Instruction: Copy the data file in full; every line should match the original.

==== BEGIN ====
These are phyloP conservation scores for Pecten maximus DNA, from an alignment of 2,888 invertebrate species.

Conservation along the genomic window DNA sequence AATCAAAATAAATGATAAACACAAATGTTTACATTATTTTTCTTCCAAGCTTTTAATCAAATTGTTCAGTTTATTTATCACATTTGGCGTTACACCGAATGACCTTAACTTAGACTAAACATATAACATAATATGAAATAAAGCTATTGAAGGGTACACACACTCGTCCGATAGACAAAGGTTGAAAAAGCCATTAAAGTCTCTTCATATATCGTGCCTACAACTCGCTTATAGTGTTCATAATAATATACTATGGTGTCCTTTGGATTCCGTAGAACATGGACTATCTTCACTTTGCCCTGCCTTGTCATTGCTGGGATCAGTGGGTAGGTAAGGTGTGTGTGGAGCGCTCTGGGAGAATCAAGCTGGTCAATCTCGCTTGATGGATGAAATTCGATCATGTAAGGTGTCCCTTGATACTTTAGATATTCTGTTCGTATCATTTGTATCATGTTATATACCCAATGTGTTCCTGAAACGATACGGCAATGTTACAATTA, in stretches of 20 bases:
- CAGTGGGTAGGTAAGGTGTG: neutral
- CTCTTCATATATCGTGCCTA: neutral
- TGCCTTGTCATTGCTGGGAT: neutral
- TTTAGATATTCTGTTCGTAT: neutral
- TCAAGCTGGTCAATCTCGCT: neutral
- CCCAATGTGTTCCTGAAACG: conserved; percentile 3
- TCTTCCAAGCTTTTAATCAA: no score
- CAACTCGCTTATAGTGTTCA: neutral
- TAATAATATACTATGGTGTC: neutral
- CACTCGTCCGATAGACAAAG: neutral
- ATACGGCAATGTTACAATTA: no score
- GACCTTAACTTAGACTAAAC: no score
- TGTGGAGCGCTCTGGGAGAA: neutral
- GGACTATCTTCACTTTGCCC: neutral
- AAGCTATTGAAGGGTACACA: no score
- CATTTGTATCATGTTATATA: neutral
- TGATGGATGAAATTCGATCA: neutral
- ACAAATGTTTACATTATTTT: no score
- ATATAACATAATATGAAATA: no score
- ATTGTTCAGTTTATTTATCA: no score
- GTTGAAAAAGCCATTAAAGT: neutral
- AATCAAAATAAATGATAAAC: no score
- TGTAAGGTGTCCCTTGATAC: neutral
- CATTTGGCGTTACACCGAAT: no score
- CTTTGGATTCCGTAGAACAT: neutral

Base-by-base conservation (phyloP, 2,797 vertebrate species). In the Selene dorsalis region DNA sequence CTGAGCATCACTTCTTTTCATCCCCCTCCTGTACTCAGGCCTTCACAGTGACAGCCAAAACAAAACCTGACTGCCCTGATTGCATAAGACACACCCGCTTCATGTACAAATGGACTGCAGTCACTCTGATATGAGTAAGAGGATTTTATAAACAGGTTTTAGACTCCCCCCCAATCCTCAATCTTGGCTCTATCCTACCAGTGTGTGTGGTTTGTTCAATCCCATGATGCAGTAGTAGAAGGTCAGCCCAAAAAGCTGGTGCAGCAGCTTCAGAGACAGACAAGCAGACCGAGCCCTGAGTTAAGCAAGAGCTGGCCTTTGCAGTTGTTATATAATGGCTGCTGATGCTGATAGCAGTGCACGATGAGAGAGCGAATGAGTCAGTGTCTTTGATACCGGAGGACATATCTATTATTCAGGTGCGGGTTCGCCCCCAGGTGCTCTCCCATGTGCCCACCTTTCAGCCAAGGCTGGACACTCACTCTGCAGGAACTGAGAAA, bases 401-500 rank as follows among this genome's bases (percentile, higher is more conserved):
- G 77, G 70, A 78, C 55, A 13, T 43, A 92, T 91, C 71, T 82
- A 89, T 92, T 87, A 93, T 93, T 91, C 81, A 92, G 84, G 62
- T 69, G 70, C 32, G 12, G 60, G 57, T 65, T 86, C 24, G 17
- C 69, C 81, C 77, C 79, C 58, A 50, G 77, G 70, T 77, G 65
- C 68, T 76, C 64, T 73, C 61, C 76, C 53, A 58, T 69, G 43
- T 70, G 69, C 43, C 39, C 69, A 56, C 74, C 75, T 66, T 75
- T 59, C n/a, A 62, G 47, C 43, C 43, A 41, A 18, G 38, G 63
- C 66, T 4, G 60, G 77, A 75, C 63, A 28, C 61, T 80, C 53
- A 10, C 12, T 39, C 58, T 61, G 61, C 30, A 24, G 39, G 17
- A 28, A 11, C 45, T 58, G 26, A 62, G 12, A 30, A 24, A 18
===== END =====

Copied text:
These are phyloP conservation scores for Pecten maximus DNA, from an alignment of 2,888 invertebrate species.

Conservation along the genomic window DNA sequence AATCAAAATAAATGATAAACACAAATGTTTACATTATTTTTCTTCCAAGCTTTTAATCAAATTGTTCAGTTTATTTATCACATTTGGCGTTACACCGAATGACCTTAACTTAGACTAAACATATAACATAATATGAAATAAAGCTATTGAAGGGTACACACACTCGTCCGATAGACAAAGGTTGAAAAAGCCATTAAAGTCTCTTCATATATCGTGCCTACAACTCGCTTATAGTGTTCATAATAATATACTATGGTGTCCTTTGGATTCCGTAGAACATGGACTATCTTCACTTTGCCCTGCCTTGTCATTGCTGGGATCAGTGGGTAGGTAAGGTGTGTGTGGAGCGCTCTGGGAGAATCAAGCTGGTCAATCTCGCTTGATGGATGAAATTCGATCATGTAAGGTGTCCCTTGATACTTTAGATATTCTGTTCGTATCATTTGTATCATGTTATATACCCAATGTGTTCCTGAAACGATACGGCAATGTTACAATTA, in stretches of 20 bases:
- CAGTGGGTAGGTAAGGTGTG: neutral
- CTCTTCATATATCGTGCCTA: neutral
- TGCCTTGTCATTGCTGGGAT: neutral
- TTTAGATATTCTGTTCGTAT: neutral
- TCAAGCTGGTCAATCTCGCT: neutral
- CCCAATGTGTTCCTGAAACG: conserved; percentile 3
- TCTTCCAAGCTTTTAATCAA: no score
- CAACTCGCTTATAGTGTTCA: neutral
- TAATAATATACTATGGTGTC: neutral
- CACTCGTCCGATAGACAAAG: neutral
- ATACGGCAATGTTACAATTA: no score
- GACCTTAACTTAGACTAAAC: no score
- TGTGGAGCGCTCTGGGAGAA: neutral
- GGACTATCTTCACTTTGCCC: neutral
- AAGCTATTGAAGGGTACACA: no score
- CATTTGTATCATGTTATATA: neutral
- TGATGGATGAAATTCGATCA: neutral
- ACAAATGTTTACATTATTTT: no score
- ATATAACATAATATGAAATA: no score
- ATTGTTCAGTTTATTTATCA: no score
- GTTGAAAAAGCCATTAAAGT: neutral
- AATCAAAATAAATGATAAAC: no score
- TGTAAGGTGTCCCTTGATAC: neutral
- CATTTGGCGTTACACCGAAT: no score
- CTTTGGATTCCGTAGAACAT: neutral

Base-by-base conservation (phyloP, 2,797 vertebrate species). In the Selene dorsalis region DNA sequence CTGAGCATCACTTCTTTTCATCCCCCTCCTGTACTCAGGCCTTCACAGTGACAGCCAAAACAAAACCTGACTGCCCTGATTGCATAAGACACACCCGCTTCATGTACAAATGGACTGCAGTCACTCTGATATGAGTAAGAGGATTTTATAAACAGGTTTTAGACTCCCCCCCAATCCTCAATCTTGGCTCTATCCTACCAGTGTGTGTGGTTTGTTCAATCCCATGATGCAGTAGTAGAAGGTCAGCCCAAAAAGCTGGTGCAGCAGCTTCAGAGACAGACAAGCAGACCGAGCCCTGAGTTAAGCAAGAGCTGGCCTTTGCAGTTGTTATATAATGGCTGCTGATGCTGATAGCAGTGCACGATGAGAGAGCGAATGAGTCAGTGTCTTTGATACCGGAGGACATATCTATTATTCAGGTGCGGGTTCGCCCCCAGGTGCTCTCCCATGTGCCCACCTTTCAGCCAAGGCTGGACACTCACTCTGCAGGAACTGAGAAA, bases 401-500 rank as follows among this genome's bases (percentile, higher is more conserved):
- G 77, G 70, A 78, C 55, A 13, T 43, A 92, T 91, C 71, T 82
- A 89, T 92, T 87, A 93, T 93, T 91, C 81, A 92, G 84, G 62
- T 69, G 70, C 32, G 12, G 60, G 57, T 65, T 86, C 24, G 17
- C 69, C 81, C 77, C 79, C 58, A 50, G 77, G 70, T 77, G 65
- C 68, T 76, C 64, T 73, C 61, C 76, C 53, A 58, T 69, G 43
- T 70, G 69, C 43, C 39, C 69, A 56, C 74, C 75, T 66, T 75
- T 59, C n/a, A 62, G 47, C 43, C 43, A 41, A 18, G 38, G 63
- C 66, T 4, G 60, G 77, A 75, C 63, A 28, C 61, T 80, C 53
- A 10, C 12, T 39, C 58, T 61, G 61, C 30, A 24, G 39, G 17
- A 28, A 11, C 45, T 58, G 26, A 62, G 12, A 30, A 24, A 18